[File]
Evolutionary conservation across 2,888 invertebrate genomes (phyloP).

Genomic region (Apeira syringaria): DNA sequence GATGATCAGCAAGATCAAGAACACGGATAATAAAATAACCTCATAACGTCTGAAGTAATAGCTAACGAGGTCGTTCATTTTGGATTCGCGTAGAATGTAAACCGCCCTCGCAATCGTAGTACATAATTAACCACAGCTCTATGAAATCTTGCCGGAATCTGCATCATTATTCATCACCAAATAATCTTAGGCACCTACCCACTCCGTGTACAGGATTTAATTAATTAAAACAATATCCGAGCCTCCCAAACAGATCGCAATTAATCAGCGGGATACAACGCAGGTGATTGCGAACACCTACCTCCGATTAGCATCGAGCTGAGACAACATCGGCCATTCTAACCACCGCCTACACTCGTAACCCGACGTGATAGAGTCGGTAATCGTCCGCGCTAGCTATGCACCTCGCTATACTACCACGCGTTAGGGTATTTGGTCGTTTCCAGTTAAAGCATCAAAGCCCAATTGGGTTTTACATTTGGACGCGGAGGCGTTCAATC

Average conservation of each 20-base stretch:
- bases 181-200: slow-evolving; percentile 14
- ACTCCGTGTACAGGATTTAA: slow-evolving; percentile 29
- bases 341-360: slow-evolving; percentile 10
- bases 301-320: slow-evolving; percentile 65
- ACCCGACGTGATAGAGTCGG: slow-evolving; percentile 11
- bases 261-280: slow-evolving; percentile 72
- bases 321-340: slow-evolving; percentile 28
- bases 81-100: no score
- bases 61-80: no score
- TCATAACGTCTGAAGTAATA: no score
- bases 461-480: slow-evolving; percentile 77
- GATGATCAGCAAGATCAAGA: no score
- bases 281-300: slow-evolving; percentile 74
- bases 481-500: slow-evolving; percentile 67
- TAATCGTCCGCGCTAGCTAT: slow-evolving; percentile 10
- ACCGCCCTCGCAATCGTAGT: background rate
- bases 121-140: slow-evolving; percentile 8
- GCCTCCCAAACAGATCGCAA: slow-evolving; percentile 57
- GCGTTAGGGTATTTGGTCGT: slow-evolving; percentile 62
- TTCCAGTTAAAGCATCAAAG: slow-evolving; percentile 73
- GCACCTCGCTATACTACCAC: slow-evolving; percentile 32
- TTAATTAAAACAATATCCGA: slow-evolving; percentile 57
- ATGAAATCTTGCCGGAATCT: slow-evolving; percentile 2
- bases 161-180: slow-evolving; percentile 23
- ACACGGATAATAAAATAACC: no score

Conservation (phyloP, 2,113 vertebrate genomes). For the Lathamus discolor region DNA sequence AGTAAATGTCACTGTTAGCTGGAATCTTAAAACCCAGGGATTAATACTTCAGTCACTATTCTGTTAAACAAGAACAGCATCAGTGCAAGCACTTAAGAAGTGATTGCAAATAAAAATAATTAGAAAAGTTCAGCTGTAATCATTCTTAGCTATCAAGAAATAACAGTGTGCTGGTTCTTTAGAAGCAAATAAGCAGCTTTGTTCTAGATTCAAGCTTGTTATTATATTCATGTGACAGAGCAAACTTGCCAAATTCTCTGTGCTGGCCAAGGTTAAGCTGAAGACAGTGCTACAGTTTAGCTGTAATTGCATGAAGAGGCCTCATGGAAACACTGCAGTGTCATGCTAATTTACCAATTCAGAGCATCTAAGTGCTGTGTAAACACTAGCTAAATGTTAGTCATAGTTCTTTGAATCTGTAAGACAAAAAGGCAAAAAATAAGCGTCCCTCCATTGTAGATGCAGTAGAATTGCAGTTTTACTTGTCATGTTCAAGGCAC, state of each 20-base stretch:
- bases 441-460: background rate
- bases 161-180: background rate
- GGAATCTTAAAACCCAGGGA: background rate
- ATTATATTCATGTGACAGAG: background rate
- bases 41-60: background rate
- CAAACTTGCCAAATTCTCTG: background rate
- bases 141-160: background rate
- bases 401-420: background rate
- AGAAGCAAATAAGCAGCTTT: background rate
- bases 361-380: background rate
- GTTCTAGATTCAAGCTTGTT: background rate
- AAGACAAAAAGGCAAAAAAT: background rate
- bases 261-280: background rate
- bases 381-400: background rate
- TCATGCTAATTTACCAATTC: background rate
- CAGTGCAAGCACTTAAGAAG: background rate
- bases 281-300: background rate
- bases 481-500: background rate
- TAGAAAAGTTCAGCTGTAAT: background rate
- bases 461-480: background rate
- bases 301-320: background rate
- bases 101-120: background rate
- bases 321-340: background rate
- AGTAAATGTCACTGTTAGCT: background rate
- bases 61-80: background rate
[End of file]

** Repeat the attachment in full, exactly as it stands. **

Evolutionary conservation across 2,888 invertebrate genomes (phyloP).

Genomic region (Apeira syringaria): DNA sequence GATGATCAGCAAGATCAAGAACACGGATAATAAAATAACCTCATAACGTCTGAAGTAATAGCTAACGAGGTCGTTCATTTTGGATTCGCGTAGAATGTAAACCGCCCTCGCAATCGTAGTACATAATTAACCACAGCTCTATGAAATCTTGCCGGAATCTGCATCATTATTCATCACCAAATAATCTTAGGCACCTACCCACTCCGTGTACAGGATTTAATTAATTAAAACAATATCCGAGCCTCCCAAACAGATCGCAATTAATCAGCGGGATACAACGCAGGTGATTGCGAACACCTACCTCCGATTAGCATCGAGCTGAGACAACATCGGCCATTCTAACCACCGCCTACACTCGTAACCCGACGTGATAGAGTCGGTAATCGTCCGCGCTAGCTATGCACCTCGCTATACTACCACGCGTTAGGGTATTTGGTCGTTTCCAGTTAAAGCATCAAAGCCCAATTGGGTTTTACATTTGGACGCGGAGGCGTTCAATC

Average conservation of each 20-base stretch:
- bases 181-200: slow-evolving; percentile 14
- ACTCCGTGTACAGGATTTAA: slow-evolving; percentile 29
- bases 341-360: slow-evolving; percentile 10
- bases 301-320: slow-evolving; percentile 65
- ACCCGACGTGATAGAGTCGG: slow-evolving; percentile 11
- bases 261-280: slow-evolving; percentile 72
- bases 321-340: slow-evolving; percentile 28
- bases 81-100: no score
- bases 61-80: no score
- TCATAACGTCTGAAGTAATA: no score
- bases 461-480: slow-evolving; percentile 77
- GATGATCAGCAAGATCAAGA: no score
- bases 281-300: slow-evolving; percentile 74
- bases 481-500: slow-evolving; percentile 67
- TAATCGTCCGCGCTAGCTAT: slow-evolving; percentile 10
- ACCGCCCTCGCAATCGTAGT: background rate
- bases 121-140: slow-evolving; percentile 8
- GCCTCCCAAACAGATCGCAA: slow-evolving; percentile 57
- GCGTTAGGGTATTTGGTCGT: slow-evolving; percentile 62
- TTCCAGTTAAAGCATCAAAG: slow-evolving; percentile 73
- GCACCTCGCTATACTACCAC: slow-evolving; percentile 32
- TTAATTAAAACAATATCCGA: slow-evolving; percentile 57
- ATGAAATCTTGCCGGAATCT: slow-evolving; percentile 2
- bases 161-180: slow-evolving; percentile 23
- ACACGGATAATAAAATAACC: no score

Conservation (phyloP, 2,113 vertebrate genomes). For the Lathamus discolor region DNA sequence AGTAAATGTCACTGTTAGCTGGAATCTTAAAACCCAGGGATTAATACTTCAGTCACTATTCTGTTAAACAAGAACAGCATCAGTGCAAGCACTTAAGAAGTGATTGCAAATAAAAATAATTAGAAAAGTTCAGCTGTAATCATTCTTAGCTATCAAGAAATAACAGTGTGCTGGTTCTTTAGAAGCAAATAAGCAGCTTTGTTCTAGATTCAAGCTTGTTATTATATTCATGTGACAGAGCAAACTTGCCAAATTCTCTGTGCTGGCCAAGGTTAAGCTGAAGACAGTGCTACAGTTTAGCTGTAATTGCATGAAGAGGCCTCATGGAAACACTGCAGTGTCATGCTAATTTACCAATTCAGAGCATCTAAGTGCTGTGTAAACACTAGCTAAATGTTAGTCATAGTTCTTTGAATCTGTAAGACAAAAAGGCAAAAAATAAGCGTCCCTCCATTGTAGATGCAGTAGAATTGCAGTTTTACTTGTCATGTTCAAGGCAC, state of each 20-base stretch:
- bases 441-460: background rate
- bases 161-180: background rate
- GGAATCTTAAAACCCAGGGA: background rate
- ATTATATTCATGTGACAGAG: background rate
- bases 41-60: background rate
- CAAACTTGCCAAATTCTCTG: background rate
- bases 141-160: background rate
- bases 401-420: background rate
- AGAAGCAAATAAGCAGCTTT: background rate
- bases 361-380: background rate
- GTTCTAGATTCAAGCTTGTT: background rate
- AAGACAAAAAGGCAAAAAAT: background rate
- bases 261-280: background rate
- bases 381-400: background rate
- TCATGCTAATTTACCAATTC: background rate
- CAGTGCAAGCACTTAAGAAG: background rate
- bases 281-300: background rate
- bases 481-500: background rate
- TAGAAAAGTTCAGCTGTAAT: background rate
- bases 461-480: background rate
- bases 301-320: background rate
- bases 101-120: background rate
- bases 321-340: background rate
- AGTAAATGTCACTGTTAGCT: background rate
- bases 61-80: background rate